Recent Tax Changes and Proposed Relief for Taxpayers and Employers

febrey-tax-update-web Recent Tax Changes and Proposed Relief for Taxpayers and Employers
Image: Gerd Altmann

The past couple of weeks have been unprecedented, scary, and even a little crazy to say the least. A lot has been happening that we want to tell you about as it relates to your taxes, business, and families.

View the COVID-19 Guide that provides a snapshot of scenarios and benefits available to employees, individuals, and business owners.

Federal Tax Filing Deadlines

On March 20, the IRS released a notice providing guidance for taxpayers with respect to the extension of time to file tax returns and to make certain tax payments. The details are as follows:

  • The due date for filing federal income tax returns and making federal income tax payments due April 15, 2020, is automatically postponed to July 15, 2020.
  • Payments of tax on self-employment income are included in the relief.
  • Taxpayers do not have to file a request for extension of time to file their returns to be eligible for the relief.
  • The new guidance states that it applies to individuals, trusts, estates, partnerships, associations or corporations.
  • No extended payment date is yet provided for the second or third quarter estimated tax payments.
  • There are no extended payment dates for the payment or deposit of any other type of federal tax, or for the filing of any federal information return as of this time.
  • Unlike the prior guidance issued Wednesday, March 18, the $1-million limit for individual and the $10-million limit for corporation payments have been lifted.

It is expected that states will follow the federal extension. So far, New York and Connecticut have indicated their intention to do so.

CARES Act

The Coronavirus Aid, Relief, and Economic Security Act or “CARES Act,” contains major tax relief provisions providing taxpayers with significantly, greater relief.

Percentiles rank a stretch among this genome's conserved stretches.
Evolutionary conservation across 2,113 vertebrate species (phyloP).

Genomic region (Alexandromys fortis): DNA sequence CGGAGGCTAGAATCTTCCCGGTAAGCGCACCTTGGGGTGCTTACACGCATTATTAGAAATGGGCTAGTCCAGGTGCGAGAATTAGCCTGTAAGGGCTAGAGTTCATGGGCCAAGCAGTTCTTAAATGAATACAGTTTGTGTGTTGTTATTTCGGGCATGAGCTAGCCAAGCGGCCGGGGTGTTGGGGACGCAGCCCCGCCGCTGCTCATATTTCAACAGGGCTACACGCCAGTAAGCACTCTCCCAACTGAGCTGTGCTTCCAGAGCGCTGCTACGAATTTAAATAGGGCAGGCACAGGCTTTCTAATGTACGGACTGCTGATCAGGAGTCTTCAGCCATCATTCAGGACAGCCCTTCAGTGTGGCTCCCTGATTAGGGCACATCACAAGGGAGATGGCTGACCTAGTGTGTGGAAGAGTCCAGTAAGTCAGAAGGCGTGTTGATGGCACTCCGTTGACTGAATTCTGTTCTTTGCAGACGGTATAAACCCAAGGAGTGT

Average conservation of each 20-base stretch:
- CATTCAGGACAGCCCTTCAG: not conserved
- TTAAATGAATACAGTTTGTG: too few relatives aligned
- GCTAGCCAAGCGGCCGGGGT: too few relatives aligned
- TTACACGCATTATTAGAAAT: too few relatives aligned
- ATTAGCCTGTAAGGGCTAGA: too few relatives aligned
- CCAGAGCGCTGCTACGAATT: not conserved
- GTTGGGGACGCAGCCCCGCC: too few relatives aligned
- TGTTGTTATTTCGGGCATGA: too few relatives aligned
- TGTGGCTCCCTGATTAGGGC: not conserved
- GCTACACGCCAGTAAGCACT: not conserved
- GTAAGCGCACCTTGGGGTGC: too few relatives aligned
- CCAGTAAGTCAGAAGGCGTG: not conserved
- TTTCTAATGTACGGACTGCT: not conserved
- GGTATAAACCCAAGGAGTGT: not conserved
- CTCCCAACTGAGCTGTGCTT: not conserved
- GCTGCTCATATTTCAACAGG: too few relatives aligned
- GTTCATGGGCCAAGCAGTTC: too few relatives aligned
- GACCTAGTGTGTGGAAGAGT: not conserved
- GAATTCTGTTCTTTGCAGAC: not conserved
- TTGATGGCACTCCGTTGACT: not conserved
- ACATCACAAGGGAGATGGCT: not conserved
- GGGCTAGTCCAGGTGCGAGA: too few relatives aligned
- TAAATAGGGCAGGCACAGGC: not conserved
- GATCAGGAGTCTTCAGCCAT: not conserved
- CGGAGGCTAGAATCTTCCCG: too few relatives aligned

The current bill builds upon an earlier version of the CARES Act and is intended to be the third round of federal government support in the wake of the coronavirus public health crisis and associated economic fallout. The CARES Act builds on the two former pieces of legislation by providing more robust support to both individuals and businesses, including changes to tax policy.

Paid Leave for Employers and Employees

The U.S Department of Labor’s Wage and Hour Division recently released the “Families First Coronavirus Response Act: Employee Paid Leave Rights (FFCRA).” This Act requires certain employers to provide employees with paid sick or family leave for specified reasons related to COVID-19. The Division administers and enforces the new law’s paid leave requirements, that will apply from the effective date through December 31, 2020.

How this might this Act impact your family or business?

Under the FFCRA, an employee qualifies for paid sick time if he/she is unable to work (or unable to telework) due to these reasons.

Employees:

  • Two weeks (up to 80 hours) of paid sick time at the employee’s regular rate of pay where the employee is unable to work because the employee is quarantined (pursuant to Federal, State, or local government order or advice of a health care provider), and/or experiencing COVID-19 symptoms and seeking a medical diagnosis; or
  • Two weeks (up to 80 hours) of paid sick time at two-thirds the employee’s regular rate of pay because the employee is unable to work because of a bona fide need to care for an individual subject to quarantine (pursuant to Federal, State, or local government order or advice of a health care provider), or to care for a child (under 18 years of age) whose school or child care provider is closed or unavailable for reasons related to COVID-19, and/or the employee is experiencing a substantially similar condition as specified by the Secretary of Health and Human Services, in consultation with the Secretaries of the Treasury and Labor; and